With the exception of one species, the family Cracidae comprises forest and brushland bird species (ie, chachalacas, curassows, and guans) endemic to the Neotropics of Mexico and Central and South America. Mexico is the northernmost distributional range for many of these species groups, except for the plain chachalaca (Ortalis vetula), which extends into the Rio Grande Valley of South Texas (Peterson 2000). Cracids, especially chachalacas and guans, are primarily arboreal, whereas other galliforms (eg, turkeys, pheasants, and quails) are ground dwellers. This chapter focuses on the biology and management of three cracid groups that occur in Mexico: chachalacas, curassows, and guans. Eight species and five genera of cracids occur in Mexico: the plain chachalaca, rufous-bellied chachalaca (O. wagleri)(fig 5.1), west Mexican chachalaca (O. poliocephala)(fig 5.2), white-bellied chachalaca (O. leucogastra)(fig. 5.3); highland guan (Penelopina nigra), crested guan (Penelope purpurascens), horned guan (Oreophasis derbianus), and great curassow (Crax rubra)(figs. 5.4 and 5.5)(Leopold 1959). Only the horned guan is typically found in the temperate uplands of Chiapas, Mexico (González-García 2001).
... Muchas especies de bosques nublados de Mesoamérica han sido reportadas como migratorias altitudinales (Wheelwright 1983, Loiselle et al. 1989, Powell & Bjork 1994, Solórzano 1995, Paiz 1996, Howell & Webb 1995, Solórzano et al. 2000, Eisermann 2005). Después de la época reproductiva las poblaciones bajan hacia áreas menos elevadas. ...
... KE & CA sampled the avifauna using audiovisual counts (diurnal and nocturnal intensive searches) along transects 3,24 . Census workers were familiar with bird vocalisations from previous studies 9,10,14 . Diurnal counts were conducted at 05h00-10h00 h, although on days with exceptionally high bird activity this was extended until 11h50, and on nocturnal counts, 17h45-23h00 and 04h30-6h00, under optimal weather conditions (no rain, wind speed <4 Beaufort scale). ...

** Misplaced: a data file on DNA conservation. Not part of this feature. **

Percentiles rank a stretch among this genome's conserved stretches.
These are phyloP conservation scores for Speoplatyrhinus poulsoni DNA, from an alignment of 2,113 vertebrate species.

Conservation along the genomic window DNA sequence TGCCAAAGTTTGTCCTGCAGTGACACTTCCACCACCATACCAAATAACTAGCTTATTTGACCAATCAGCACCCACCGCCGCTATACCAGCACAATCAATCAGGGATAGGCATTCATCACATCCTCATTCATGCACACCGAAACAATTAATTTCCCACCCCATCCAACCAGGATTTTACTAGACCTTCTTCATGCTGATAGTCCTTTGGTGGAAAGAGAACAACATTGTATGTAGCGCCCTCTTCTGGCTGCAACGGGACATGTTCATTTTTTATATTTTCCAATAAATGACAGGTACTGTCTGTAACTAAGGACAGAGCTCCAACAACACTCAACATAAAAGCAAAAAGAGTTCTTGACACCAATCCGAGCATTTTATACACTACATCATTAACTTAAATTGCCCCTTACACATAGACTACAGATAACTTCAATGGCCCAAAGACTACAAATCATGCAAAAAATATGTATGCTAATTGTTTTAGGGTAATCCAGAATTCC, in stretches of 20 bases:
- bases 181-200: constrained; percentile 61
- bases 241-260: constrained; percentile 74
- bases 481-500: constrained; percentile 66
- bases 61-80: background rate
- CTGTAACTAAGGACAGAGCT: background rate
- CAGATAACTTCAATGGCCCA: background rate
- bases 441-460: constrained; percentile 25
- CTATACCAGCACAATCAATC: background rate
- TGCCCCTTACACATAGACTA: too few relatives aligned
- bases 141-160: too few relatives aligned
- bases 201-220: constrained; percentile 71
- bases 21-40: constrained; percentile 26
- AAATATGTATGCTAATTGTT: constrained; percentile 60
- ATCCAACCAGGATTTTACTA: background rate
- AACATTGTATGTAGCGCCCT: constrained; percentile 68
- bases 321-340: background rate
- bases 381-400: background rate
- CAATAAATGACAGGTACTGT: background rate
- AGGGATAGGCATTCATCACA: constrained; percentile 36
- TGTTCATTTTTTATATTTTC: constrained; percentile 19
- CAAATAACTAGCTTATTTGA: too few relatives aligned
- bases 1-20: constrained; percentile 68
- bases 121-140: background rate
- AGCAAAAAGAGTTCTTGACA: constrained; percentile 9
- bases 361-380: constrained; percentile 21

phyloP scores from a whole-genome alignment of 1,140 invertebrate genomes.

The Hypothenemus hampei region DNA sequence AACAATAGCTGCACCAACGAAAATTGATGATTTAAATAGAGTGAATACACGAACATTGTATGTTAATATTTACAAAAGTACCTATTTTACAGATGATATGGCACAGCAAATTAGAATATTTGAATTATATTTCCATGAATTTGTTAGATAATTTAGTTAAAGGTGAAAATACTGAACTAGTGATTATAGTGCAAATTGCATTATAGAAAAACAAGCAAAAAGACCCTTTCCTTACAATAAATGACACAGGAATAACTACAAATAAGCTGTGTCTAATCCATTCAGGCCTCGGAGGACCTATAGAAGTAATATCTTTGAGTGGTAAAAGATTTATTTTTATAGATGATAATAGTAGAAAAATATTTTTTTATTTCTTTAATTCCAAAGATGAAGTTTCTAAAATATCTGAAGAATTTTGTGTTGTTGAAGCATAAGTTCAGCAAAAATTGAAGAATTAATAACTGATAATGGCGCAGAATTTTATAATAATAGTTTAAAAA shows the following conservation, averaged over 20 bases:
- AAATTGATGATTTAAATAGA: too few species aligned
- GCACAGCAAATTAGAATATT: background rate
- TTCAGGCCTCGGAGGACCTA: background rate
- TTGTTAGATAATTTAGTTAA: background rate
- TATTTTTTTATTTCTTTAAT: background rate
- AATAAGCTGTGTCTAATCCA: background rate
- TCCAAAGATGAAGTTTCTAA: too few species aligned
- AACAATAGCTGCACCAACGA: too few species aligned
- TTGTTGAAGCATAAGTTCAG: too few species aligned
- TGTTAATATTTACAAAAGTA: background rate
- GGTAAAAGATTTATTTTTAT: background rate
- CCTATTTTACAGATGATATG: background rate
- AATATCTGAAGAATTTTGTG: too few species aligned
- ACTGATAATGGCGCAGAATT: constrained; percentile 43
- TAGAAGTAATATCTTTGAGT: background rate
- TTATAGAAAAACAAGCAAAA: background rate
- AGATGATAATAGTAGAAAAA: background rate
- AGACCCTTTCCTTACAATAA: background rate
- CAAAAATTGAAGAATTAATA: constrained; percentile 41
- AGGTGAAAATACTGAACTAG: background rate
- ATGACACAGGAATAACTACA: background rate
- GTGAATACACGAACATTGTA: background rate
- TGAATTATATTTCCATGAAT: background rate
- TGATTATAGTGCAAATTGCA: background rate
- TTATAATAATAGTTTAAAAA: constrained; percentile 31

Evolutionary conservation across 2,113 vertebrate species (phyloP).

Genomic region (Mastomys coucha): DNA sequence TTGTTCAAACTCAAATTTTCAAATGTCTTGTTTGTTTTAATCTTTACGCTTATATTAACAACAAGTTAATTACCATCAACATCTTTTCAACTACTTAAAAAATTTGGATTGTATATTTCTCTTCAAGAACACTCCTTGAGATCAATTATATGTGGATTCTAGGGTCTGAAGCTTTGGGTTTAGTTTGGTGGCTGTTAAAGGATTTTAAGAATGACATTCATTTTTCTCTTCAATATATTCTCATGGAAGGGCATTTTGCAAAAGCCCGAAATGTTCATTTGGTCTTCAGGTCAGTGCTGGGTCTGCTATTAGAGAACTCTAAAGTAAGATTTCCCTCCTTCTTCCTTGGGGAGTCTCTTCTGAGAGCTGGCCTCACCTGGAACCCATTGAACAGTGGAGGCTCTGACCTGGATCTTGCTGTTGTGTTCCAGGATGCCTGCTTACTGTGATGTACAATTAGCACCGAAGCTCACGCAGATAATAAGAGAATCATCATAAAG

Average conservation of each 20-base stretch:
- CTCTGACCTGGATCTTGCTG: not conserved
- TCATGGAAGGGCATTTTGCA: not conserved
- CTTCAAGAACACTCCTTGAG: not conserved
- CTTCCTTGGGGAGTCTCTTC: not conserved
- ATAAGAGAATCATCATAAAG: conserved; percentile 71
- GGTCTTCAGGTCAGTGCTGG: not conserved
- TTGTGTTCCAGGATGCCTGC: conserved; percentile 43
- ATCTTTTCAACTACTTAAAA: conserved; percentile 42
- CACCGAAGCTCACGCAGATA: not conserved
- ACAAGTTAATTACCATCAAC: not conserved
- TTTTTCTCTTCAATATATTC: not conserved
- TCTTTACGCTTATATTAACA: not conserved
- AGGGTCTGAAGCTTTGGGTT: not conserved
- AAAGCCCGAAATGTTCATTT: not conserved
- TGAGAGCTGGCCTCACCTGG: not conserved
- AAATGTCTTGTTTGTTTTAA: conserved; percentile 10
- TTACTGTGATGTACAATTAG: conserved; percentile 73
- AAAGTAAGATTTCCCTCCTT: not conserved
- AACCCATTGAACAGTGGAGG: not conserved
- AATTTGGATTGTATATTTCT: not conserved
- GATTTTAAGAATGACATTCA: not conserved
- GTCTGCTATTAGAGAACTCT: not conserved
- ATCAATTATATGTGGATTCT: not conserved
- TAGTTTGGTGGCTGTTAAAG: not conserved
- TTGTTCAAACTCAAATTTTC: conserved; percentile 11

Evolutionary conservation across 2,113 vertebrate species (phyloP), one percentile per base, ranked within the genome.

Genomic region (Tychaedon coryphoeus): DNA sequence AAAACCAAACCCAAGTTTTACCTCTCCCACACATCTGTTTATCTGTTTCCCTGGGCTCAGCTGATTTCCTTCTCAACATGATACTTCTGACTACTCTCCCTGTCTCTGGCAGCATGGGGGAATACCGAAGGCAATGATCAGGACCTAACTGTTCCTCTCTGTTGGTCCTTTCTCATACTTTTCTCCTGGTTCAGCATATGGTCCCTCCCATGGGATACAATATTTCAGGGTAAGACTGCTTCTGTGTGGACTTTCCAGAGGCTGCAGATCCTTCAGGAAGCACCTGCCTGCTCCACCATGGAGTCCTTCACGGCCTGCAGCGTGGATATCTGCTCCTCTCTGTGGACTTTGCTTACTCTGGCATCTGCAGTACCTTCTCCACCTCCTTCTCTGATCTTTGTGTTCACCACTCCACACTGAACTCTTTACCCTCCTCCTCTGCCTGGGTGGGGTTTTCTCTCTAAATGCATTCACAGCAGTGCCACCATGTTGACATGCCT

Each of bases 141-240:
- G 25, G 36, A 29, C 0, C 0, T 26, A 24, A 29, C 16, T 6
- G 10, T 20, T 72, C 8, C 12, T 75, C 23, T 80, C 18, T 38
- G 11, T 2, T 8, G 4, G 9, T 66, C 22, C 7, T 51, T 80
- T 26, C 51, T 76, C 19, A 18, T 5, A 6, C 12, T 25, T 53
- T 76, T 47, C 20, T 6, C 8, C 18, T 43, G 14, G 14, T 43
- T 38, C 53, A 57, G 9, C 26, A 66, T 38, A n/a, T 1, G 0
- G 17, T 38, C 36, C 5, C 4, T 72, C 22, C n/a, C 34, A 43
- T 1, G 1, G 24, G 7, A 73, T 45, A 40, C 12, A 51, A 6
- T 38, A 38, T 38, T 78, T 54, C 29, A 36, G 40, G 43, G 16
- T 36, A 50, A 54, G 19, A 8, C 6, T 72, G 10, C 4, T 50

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El Área Importante para la Conservación de Aves Cerro El Amay (IBA GT006) en el departamento de Quiché, Guatemala, incluye más de 250 km2 de bosque húmedo latifoliado, lo que representa el segundo bosque nuboso más extenso en Guatemala. La avifauna del bosque nuboso en la altitud de 1.000-2.600 m, así como de áreas agrícolas en esta elevación y de bosque de pino, fue investigada usando búsquedas intensivas diurnas y nocturnas a lo largo de transectos con estimación de distancia perpendicular, de octubre 2010 a abril 2011. Durante los conteos y observaciones casuales se registraron 265 especies de aves, representando un 89% de las especies esperadas según patrones generales de distribución de aves en Guatemala. La riqueza de especies de aves residentes y de aves migratorias neotropicales fue mayor en bosque nuboso de 1.000-1.800 m de altitud comparado con bosque nuboso de 1.800-2.600 m. De acuerdo a la tasa de detección a lo largo de los transectos con una truncación de datos en la distancia perpendicular de 40 m, las especies más abundantes en bosque nuboso de 1.000-1.800 m fueron Cardellina pusilla, Henicorhina leucosticta, Chlorospingus ophthalmicus, Basileuterus culicivorus y Myadestes unicolor, y en bosque nuboso de 1.800-2.600 m fueron C. ophthalmicus, C. pusilla, H. leucophrys, Zimmerius villisimus y Turdus infuscatus. Para las especies comunes se calculó la preferencia de hábitat según el promedio de la tasa de detección en los transectos. Para las cinco especies más abundantes, se calculó la densidad de población y abundancia absoluta. La densidad de la migratoria C. pusilla fue 3,7 individuos / ha (95% intervalo de confianza: 2,2-6,2) en bosque nuboso de 1.800-2.600 m, y de 4,4 individuos / ha (2,9-6,7) en bosque nuboso de 1.000-1.800 m. Según la extensión de ambos tipos de bosque, se estimó la población total de esta especie con 68.330 individuos (43.580-107.500). Considerando los individuos adicionales en áreas abiertas, áreas <1.000 m, y el recambio de individuos durante la migración, se asume que el IBA Cerro El Amay apoya >1% de la población global de C. pusilla. Los búhos (Strigiformes) más comunes de 1.000-1.800 m fueron Ciccaba virgata y Megascops guatemalae, y de 1.800-2.600 m fueron Strix fulvescens y Megascops barbarus. En el siglo XIX, Oreophasis derbianus fue registrado como poco común en el Cerro El Amay. En un esfuerzo de búsqueda de 18 días en hábitat apropiado de 2008-11 la especie no pudo ser reconfirmada para este IBA. La especie seguramente ya no es poco común en el área, pero es posible que todavía exista en secciones del bosque nuboso aún no investigadas. Este estudio identifica el Cerro El Amay como uno de los IBAs más importantes en Guatemala por el número de especies claves que alberga.